How do our eyes recognize light

See color

No color without light

Without light there would be no color in the world. If you let white light fall through a glass prism, you can see that the light breaks in the glass body and splits into different colors.

Because light consists of electromagnetic waves, each color has a different wavelength and is curved to different degrees in the prism.

That means: White light is composed of colored lights, the so-called spectral colors. You can also see it in a rainbow.

The English naturalist and mathematician Isaac Newton (1643 to 1727) discovered the different colors of light, including the three primary colors red, green and blue.

Incidentally, we only see around 40 percent of the colors in sunlight.

Additive and subtractive color mixtures

A basic distinction is made between so-called light colors and body colors.

The light colors appear in the light spectrum, while the body colors go back to the properties of material bodies, for example grass.

That is why there are two types of color mixing. One is called additive color mixing - it is created by adding two or more colored light sources.

An example: if you mix red and green light, the result is yellow at the interface where the two light colors mix.

If you then add violet-blue light, cyan-blue and magenta-red appear at the other interfaces. In the middle, where all three light colors overlap, white light is created.

In the case of additive color mixing, the radiant energy of the colors is added, which means: when the light colors are superimposed, lighter shades are created.

Of subtractive color mixing one speaks against it when radiant energy is removed from a light source by filtering or absorbing it. This is exactly what happens with the body colors.

When they mix, the individual body colors act like filters and absorb certain parts of the light.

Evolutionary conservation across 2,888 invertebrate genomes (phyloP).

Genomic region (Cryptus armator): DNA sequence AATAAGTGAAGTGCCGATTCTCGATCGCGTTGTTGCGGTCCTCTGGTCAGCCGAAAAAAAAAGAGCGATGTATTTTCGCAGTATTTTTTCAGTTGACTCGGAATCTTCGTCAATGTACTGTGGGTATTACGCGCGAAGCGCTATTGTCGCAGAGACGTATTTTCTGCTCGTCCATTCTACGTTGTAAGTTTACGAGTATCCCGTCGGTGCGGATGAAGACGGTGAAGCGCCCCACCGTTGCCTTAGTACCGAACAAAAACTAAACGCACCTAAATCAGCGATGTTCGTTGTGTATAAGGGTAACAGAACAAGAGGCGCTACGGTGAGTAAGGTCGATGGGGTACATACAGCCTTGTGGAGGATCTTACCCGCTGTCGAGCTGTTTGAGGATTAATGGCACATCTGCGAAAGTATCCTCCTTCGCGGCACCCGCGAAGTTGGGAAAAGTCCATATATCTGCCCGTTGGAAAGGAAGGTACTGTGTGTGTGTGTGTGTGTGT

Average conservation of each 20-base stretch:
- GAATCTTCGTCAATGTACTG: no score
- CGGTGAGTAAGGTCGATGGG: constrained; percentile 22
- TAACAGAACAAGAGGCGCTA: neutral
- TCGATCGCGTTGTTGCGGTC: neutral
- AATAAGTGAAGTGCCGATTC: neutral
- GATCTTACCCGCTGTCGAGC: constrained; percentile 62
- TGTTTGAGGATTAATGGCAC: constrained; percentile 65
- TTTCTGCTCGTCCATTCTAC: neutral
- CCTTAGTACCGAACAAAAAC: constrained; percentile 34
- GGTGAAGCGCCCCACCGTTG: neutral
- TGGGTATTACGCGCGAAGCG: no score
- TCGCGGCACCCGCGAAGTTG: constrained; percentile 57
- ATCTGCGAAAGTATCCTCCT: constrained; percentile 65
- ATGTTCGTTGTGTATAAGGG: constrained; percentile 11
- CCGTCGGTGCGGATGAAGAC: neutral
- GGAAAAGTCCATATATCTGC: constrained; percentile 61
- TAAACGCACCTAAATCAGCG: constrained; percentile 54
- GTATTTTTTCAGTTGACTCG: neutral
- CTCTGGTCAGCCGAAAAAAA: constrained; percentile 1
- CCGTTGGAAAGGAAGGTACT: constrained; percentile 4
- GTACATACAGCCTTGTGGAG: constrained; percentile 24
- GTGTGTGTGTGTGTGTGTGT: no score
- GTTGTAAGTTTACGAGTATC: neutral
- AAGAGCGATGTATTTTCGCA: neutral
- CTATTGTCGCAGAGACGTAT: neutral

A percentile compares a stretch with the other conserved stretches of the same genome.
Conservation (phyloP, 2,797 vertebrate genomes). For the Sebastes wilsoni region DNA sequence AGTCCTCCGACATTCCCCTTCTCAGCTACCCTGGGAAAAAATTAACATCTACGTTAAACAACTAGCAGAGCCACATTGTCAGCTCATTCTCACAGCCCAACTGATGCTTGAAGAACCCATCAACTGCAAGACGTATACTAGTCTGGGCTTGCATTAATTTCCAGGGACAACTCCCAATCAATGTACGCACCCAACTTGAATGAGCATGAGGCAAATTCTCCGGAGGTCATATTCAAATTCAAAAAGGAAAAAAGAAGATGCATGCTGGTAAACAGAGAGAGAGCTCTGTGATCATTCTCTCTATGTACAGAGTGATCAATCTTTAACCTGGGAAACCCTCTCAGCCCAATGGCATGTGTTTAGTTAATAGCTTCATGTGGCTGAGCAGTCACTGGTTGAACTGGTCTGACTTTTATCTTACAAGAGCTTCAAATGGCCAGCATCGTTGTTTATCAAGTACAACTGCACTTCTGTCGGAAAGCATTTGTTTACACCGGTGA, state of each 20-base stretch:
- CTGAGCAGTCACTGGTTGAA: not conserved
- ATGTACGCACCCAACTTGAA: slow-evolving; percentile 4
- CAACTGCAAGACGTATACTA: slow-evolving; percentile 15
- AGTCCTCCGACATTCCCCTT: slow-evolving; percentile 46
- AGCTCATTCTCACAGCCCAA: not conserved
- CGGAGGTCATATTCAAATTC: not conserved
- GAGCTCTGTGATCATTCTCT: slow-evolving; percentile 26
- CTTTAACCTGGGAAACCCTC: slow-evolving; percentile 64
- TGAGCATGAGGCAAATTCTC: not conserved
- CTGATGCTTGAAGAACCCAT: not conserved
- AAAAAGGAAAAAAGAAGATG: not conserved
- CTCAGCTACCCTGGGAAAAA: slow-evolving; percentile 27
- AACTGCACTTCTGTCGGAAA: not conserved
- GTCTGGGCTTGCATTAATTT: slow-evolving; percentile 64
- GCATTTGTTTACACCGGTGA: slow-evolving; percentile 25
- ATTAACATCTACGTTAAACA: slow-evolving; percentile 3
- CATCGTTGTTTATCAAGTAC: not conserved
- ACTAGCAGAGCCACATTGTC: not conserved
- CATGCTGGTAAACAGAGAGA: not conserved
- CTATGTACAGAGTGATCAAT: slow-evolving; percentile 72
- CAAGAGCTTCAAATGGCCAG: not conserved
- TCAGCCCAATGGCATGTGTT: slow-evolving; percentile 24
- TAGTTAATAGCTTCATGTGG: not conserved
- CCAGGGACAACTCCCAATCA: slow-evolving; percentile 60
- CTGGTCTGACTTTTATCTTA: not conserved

The result: the more body colors mix, the darker the result of the mix, because light is withdrawn with each new body color.

Here is an example: If you slide blue and yellow in front of a white light source, green is created.

The colors of the objects

The objects in our world get their color by swallowing different rays and reflecting others, depending on the material.

For example, water absorbs long-wave light much better than short-wave light. The red component of the sunlight is therefore already swallowed after a few meters under water.

If it goes even deeper, the orange, yellow and green parts disappear one after the other. The blue light, on the other hand, is absorbed the least and is reflected the most, i.e. it is reflected back to the surface. That's why our seas are blue.

The lush color spectrum of nature is nothing more than differently absorbed and reflected components of our sunlight.

When we see color, we are basically seeing colored light that has previously taken the detour over the surface of an object.

Color vision in the eye

The color vision of our eyes is based on the principle of mixing colors. It has a similar structure to a digital camera.

The incident light is focused by the lens and is focused on the retina. The iris regulates the amount of light depending on the brightness like an aperture.

The retina has sensors that are sensitized to different light. They divide into two types of receptors that receive light.

Using a chemical reaction, they generate impulses that are passed on to the color center of the brain.

Brightness and color

One type of receptor is called rods: They react in roughly the same way to all colors and thus capture uncolored impressions of brightness. If we only saw with them, the world would appear black and white to us.

The other type of receptor is responsible for our color vision. They are called cones. There are three different types of these that are sensitive to different color ranges, red, blue and green.

The three color areas and the corresponding brightness impressions are then brought together in the brain - we see colorfully.

As long as it is bright day, cones and chopsticks work together. With decreasing light and the onset of twilight, the rods take over the vision

In the dark of night only the rods are active.

Color defects

Color ametropia occurs when a type of cone is defective. For example, the red-green weakness is known, in which the affected people cannot distinguish between red and green.

This can lead to difficulties not only in traffic with traffic lights. When all types of cones are defective, it is called color blindness. Statistically, more men than women suffer from these defects.

Eye and brain - a good team

So color is not just there. It only arises in the moment of seeing. Our perception of color consists of the cooperation between the eyes and the brain.

Our brain receives and processes the light and brightness impulses according to a special order system, better than any computer in the world.

Every moment we see is continuously reprocessed and interpreted. This is how we can perceive color.

The system of perception is so complicated that, to this day, no one has been able to explain it precisely.